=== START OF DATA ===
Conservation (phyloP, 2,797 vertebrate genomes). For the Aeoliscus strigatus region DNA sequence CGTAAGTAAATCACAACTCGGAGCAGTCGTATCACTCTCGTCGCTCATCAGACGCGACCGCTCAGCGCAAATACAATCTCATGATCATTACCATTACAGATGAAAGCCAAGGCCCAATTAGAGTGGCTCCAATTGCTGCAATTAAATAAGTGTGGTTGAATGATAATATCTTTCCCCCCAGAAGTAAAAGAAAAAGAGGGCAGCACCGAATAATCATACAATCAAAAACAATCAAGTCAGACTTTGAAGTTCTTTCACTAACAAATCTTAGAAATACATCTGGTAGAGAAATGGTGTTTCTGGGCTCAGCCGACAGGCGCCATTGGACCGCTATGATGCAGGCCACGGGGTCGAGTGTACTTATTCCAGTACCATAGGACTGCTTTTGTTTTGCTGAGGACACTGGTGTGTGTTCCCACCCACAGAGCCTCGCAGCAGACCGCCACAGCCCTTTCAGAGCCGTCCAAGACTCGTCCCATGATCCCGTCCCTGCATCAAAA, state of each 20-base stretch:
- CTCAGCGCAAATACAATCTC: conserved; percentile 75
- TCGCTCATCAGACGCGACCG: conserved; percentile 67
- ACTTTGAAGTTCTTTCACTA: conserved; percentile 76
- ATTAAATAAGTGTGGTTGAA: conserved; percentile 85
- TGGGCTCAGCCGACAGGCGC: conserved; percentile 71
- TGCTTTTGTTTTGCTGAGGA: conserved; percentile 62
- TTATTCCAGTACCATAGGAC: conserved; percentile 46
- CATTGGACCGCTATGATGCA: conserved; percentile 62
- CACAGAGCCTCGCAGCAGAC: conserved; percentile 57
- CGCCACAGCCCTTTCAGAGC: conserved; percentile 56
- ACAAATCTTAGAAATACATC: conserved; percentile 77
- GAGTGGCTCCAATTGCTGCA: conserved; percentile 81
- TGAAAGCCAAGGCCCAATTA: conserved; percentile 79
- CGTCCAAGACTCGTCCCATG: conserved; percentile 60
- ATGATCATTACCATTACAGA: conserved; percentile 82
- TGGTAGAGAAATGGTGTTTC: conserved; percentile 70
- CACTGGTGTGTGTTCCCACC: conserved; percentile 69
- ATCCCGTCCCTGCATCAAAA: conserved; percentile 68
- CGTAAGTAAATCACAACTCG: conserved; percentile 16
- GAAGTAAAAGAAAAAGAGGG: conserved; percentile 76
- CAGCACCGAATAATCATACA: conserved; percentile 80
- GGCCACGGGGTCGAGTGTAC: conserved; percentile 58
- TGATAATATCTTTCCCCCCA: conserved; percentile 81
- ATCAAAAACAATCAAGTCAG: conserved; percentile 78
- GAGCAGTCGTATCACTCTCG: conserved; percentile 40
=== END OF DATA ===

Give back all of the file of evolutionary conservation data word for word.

Conservation (phyloP, 2,797 vertebrate genomes). For the Aeoliscus strigatus region DNA sequence CGTAAGTAAATCACAACTCGGAGCAGTCGTATCACTCTCGTCGCTCATCAGACGCGACCGCTCAGCGCAAATACAATCTCATGATCATTACCATTACAGATGAAAGCCAAGGCCCAATTAGAGTGGCTCCAATTGCTGCAATTAAATAAGTGTGGTTGAATGATAATATCTTTCCCCCCAGAAGTAAAAGAAAAAGAGGGCAGCACCGAATAATCATACAATCAAAAACAATCAAGTCAGACTTTGAAGTTCTTTCACTAACAAATCTTAGAAATACATCTGGTAGAGAAATGGTGTTTCTGGGCTCAGCCGACAGGCGCCATTGGACCGCTATGATGCAGGCCACGGGGTCGAGTGTACTTATTCCAGTACCATAGGACTGCTTTTGTTTTGCTGAGGACACTGGTGTGTGTTCCCACCCACAGAGCCTCGCAGCAGACCGCCACAGCCCTTTCAGAGCCGTCCAAGACTCGTCCCATGATCCCGTCCCTGCATCAAAA, state of each 20-base stretch:
- CTCAGCGCAAATACAATCTC: conserved; percentile 75
- TCGCTCATCAGACGCGACCG: conserved; percentile 67
- ACTTTGAAGTTCTTTCACTA: conserved; percentile 76
- ATTAAATAAGTGTGGTTGAA: conserved; percentile 85
- TGGGCTCAGCCGACAGGCGC: conserved; percentile 71
- TGCTTTTGTTTTGCTGAGGA: conserved; percentile 62
- TTATTCCAGTACCATAGGAC: conserved; percentile 46
- CATTGGACCGCTATGATGCA: conserved; percentile 62
- CACAGAGCCTCGCAGCAGAC: conserved; percentile 57
- CGCCACAGCCCTTTCAGAGC: conserved; percentile 56
- ACAAATCTTAGAAATACATC: conserved; percentile 77
- GAGTGGCTCCAATTGCTGCA: conserved; percentile 81
- TGAAAGCCAAGGCCCAATTA: conserved; percentile 79
- CGTCCAAGACTCGTCCCATG: conserved; percentile 60
- ATGATCATTACCATTACAGA: conserved; percentile 82
- TGGTAGAGAAATGGTGTTTC: conserved; percentile 70
- CACTGGTGTGTGTTCCCACC: conserved; percentile 69
- ATCCCGTCCCTGCATCAAAA: conserved; percentile 68
- CGTAAGTAAATCACAACTCG: conserved; percentile 16
- GAAGTAAAAGAAAAAGAGGG: conserved; percentile 76
- CAGCACCGAATAATCATACA: conserved; percentile 80
- GGCCACGGGGTCGAGTGTAC: conserved; percentile 58
- TGATAATATCTTTCCCCCCA: conserved; percentile 81
- ATCAAAAACAATCAAGTCAG: conserved; percentile 78
- GAGCAGTCGTATCACTCTCG: conserved; percentile 40